The trip to bountiful

The food-justice movement brings fresh food to the people

March 12, 2007

On the site of the former Columbia Villa public-housing project in Portland, Oregon, sits a new neighborhood named New Columbia. An experiment in mixed-income housing, with government-subsidized apartments constructed alongside market-rate and luxury homes, New Columbia also has a new elementary school, a soon-to-be-refurbished community center, and 36 plots of food, herbs, and flowers called the Seeds of Harmony Garden.

Tera Couchman, 30, the associate director of the garden program, refers to herself as an “invited staff member.” Couchman grew up in poverty in northern Idaho, but she never went hungry because her mother raised goats, rabbits, and produce on the three acres they owned. Her childhood, she says, taught her the power inherent in being able to grow her own food.

Drawing on that experience, Couchman believes her main job at New Columbia is to empower low-income residents, using the Seeds of Harmony Garden to help them build on skills they already have and develop new ones as they work toward self-sufficiency.

“My commitment to the project is that this is theirs. It’s their community, their neighborhood,” Couchman says. “It’s clear to me that we could have a great-looking garden with volunteers from all over the city, but that wouldn’t belong to the community.”

Seeds of Harmony is a garden with a mission. It’s also a garden with roots and tendrils: All across the country, similar gardens are being planted and their produce distributed in an effort to change the way that food gets from soil to table.

Over the last 20 years, Americans — especially low-income and minority populations — have grown fatter; two-thirds of American adults are now considered overweight or obese. Nationwide, the cheapest and most accessible foods are also the most highly processed and least nutritious. And because many low-income American neighborhoods lack grocery stores, residents rely on corner markets, where produce is often scarce and of poor quality.

Turning the soil at Seeds of Harmony. Standing on the right are garden volunteers Chrysanthius Lathan and Pascal Ananouko.

In the face of these challenges, individuals and organizations have begun to take back the fields. From installing backyard vegetable gardens to establishing full-scale urban farms, these people are recognizing that fresh, healthful foods should be readily available to those at all income levels, not just the well-to-do.

Building community and self-sufficiency

In addition to providing a measure of food security for its gardeners, Seeds of Harmony builds relationships, bringing together residents of diverse backgrounds and ethnicities, including many recent immigrants from around the globe. The program also provides economic opportunities and job training, by employing New Columbia residents as garden advocates and by hiring teenagers through the related Food Works program to grow and sell salad greens in the summer months.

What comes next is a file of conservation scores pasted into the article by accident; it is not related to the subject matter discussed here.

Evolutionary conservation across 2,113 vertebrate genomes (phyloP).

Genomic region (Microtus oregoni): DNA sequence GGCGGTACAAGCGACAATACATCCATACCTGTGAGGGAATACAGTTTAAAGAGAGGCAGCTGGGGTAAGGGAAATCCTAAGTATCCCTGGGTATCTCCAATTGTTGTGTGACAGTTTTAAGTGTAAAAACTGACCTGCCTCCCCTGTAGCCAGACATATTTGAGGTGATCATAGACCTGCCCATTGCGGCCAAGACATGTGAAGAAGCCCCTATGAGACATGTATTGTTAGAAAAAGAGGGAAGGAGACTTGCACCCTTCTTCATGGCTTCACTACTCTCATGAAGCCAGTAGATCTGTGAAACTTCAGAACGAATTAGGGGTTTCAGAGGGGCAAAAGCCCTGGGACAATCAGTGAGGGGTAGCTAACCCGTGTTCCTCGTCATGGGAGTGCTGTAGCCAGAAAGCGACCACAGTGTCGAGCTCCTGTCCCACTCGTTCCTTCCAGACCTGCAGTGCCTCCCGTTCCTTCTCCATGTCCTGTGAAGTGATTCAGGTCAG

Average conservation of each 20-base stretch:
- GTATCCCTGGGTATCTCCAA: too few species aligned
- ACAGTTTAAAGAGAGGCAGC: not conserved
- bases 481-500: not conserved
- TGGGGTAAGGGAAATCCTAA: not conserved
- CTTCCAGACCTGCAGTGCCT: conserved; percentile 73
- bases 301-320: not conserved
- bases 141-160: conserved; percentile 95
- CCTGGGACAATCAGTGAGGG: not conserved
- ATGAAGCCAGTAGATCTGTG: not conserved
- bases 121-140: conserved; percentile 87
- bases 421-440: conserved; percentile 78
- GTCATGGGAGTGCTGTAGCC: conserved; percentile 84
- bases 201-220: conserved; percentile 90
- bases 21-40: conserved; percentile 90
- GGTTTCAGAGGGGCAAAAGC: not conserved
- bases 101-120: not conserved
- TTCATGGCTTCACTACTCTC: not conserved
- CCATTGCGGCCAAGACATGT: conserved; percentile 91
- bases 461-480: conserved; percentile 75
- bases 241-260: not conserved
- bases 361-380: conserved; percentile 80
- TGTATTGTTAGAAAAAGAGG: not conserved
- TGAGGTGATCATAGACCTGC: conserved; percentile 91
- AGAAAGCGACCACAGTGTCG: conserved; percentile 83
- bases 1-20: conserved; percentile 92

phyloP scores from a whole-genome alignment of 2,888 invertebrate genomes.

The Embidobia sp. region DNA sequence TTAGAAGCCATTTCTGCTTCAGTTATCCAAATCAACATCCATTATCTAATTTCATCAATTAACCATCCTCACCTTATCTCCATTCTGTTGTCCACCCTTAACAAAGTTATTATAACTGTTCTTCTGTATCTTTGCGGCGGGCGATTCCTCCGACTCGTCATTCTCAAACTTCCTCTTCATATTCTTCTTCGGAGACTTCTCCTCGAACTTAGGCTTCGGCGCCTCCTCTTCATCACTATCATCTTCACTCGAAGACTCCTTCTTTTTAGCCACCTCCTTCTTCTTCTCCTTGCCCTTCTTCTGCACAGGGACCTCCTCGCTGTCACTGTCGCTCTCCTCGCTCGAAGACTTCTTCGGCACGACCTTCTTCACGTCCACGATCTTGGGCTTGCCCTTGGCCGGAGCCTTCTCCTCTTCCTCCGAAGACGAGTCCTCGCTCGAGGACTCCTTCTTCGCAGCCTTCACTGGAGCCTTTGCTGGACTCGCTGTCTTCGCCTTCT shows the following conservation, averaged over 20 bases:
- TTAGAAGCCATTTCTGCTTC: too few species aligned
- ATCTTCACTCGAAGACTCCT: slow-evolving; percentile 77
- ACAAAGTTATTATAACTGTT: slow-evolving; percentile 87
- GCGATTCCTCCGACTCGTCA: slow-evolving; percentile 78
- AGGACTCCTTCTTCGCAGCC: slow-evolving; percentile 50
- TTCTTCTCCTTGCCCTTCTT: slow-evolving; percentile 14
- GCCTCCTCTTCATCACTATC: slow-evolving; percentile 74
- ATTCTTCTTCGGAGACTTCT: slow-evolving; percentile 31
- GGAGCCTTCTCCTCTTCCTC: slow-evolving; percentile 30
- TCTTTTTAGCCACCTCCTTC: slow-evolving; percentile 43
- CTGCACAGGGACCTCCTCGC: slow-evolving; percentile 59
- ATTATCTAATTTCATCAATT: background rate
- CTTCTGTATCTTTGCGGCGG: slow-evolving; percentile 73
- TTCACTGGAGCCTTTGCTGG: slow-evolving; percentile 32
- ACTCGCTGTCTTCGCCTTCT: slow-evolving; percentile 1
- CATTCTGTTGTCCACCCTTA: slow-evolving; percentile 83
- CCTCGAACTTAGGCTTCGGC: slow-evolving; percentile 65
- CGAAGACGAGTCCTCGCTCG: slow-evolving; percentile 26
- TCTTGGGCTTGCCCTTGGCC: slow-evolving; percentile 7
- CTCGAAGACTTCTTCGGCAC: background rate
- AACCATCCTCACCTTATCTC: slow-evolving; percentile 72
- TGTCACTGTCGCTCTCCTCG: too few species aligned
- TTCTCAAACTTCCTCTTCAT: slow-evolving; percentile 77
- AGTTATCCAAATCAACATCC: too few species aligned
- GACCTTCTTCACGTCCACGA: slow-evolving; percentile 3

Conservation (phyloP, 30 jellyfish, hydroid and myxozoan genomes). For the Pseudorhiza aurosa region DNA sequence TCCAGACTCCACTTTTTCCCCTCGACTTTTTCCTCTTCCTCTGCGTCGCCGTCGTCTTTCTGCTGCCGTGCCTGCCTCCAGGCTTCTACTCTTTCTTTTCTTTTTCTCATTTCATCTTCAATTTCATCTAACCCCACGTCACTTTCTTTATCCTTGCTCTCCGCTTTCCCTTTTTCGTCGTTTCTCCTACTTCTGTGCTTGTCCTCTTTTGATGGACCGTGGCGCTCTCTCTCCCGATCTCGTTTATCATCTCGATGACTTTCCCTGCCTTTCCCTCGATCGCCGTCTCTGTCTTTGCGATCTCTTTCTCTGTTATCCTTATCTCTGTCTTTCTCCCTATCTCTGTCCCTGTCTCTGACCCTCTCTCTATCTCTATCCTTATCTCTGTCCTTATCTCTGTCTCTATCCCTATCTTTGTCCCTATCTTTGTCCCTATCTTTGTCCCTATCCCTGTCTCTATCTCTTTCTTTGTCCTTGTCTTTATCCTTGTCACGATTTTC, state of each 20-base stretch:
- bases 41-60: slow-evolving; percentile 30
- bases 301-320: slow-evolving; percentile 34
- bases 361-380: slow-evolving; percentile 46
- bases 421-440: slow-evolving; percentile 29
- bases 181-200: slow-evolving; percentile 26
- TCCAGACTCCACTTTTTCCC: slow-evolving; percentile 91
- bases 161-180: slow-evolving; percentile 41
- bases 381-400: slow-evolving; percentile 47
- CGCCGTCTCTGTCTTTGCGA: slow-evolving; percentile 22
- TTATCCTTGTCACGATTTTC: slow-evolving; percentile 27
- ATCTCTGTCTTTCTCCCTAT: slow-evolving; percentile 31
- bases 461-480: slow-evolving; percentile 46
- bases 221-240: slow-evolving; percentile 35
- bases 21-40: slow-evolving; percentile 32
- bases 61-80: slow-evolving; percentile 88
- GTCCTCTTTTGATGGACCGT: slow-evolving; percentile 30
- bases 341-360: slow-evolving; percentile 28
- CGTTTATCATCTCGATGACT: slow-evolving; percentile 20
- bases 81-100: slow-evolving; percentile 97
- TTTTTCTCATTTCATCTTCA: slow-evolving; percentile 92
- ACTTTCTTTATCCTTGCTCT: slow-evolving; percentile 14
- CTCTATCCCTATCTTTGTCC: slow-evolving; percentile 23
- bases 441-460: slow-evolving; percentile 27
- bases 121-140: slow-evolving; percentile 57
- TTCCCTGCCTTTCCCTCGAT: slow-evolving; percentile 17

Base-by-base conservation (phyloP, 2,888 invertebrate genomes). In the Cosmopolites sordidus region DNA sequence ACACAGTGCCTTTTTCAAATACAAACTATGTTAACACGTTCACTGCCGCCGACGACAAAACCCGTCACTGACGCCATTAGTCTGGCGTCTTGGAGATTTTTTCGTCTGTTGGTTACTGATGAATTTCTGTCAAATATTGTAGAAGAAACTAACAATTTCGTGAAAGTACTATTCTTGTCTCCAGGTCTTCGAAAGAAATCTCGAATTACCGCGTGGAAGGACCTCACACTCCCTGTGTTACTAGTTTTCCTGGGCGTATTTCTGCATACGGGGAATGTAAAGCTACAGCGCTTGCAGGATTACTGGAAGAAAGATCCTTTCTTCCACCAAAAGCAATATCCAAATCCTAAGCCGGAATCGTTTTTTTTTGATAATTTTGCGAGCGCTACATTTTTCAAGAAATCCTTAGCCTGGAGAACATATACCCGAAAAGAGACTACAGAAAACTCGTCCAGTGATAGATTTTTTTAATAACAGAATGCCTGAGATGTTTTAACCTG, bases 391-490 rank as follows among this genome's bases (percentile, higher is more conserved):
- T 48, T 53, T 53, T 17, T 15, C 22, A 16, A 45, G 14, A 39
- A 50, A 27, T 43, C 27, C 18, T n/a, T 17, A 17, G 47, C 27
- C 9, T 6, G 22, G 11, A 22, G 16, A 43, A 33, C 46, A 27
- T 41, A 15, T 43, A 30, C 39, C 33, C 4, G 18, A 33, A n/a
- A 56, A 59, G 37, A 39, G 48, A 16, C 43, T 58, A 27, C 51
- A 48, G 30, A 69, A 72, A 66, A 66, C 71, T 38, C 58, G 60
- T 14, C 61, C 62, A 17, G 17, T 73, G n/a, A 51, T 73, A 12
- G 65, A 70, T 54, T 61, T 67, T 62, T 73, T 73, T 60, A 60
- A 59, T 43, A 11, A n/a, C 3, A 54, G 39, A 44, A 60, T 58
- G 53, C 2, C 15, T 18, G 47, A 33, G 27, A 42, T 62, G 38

Garden advocate Chrysanthius Lathan, 27, lived in the old Columbia Villa for four years before it was razed and was one of the first to move back to New Columbia. A mother of three and a student at Portland State University, Lathan learned how to grow vegetables from her own mom. “She had gardens since I was a kid, but I didn’t know much about harvesting, because my mom never let me pick anything,” she jokes.

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Lathan began working at Seeds of Harmony in the spring of 2006, the garden’s first growing season. Although she was hired to work 20 hours a month, she put in nearly twice that many hours during the spring and summer months. Her duties included going door-to-door in the neighborhood to recruit people to sign up for the free plots; she also helped gardeners plan, plant, and celebrate at the end of the season. Her work let up after the fall harvest, but Lathan plans to learn more about winter gardening so that, in the future, she and others can garden year-round.

By summertime, some of the Seeds of Harmony plots had become weedy and neglected. So Lathan worked with residents to develop rules for the garden. The rules are few and simple: Gardeners sign a contract agreeing to take care of their plot to the best of their abilities; to ask for help if they need it; to weed and water; and to keep their kids from running in other people’s plots.

Last summer Lathan’s own kids — aged four, five, and eight — were always in the garden with her, not only helping her but volunteering to help others. “They were really watching and paying attention,” she says.

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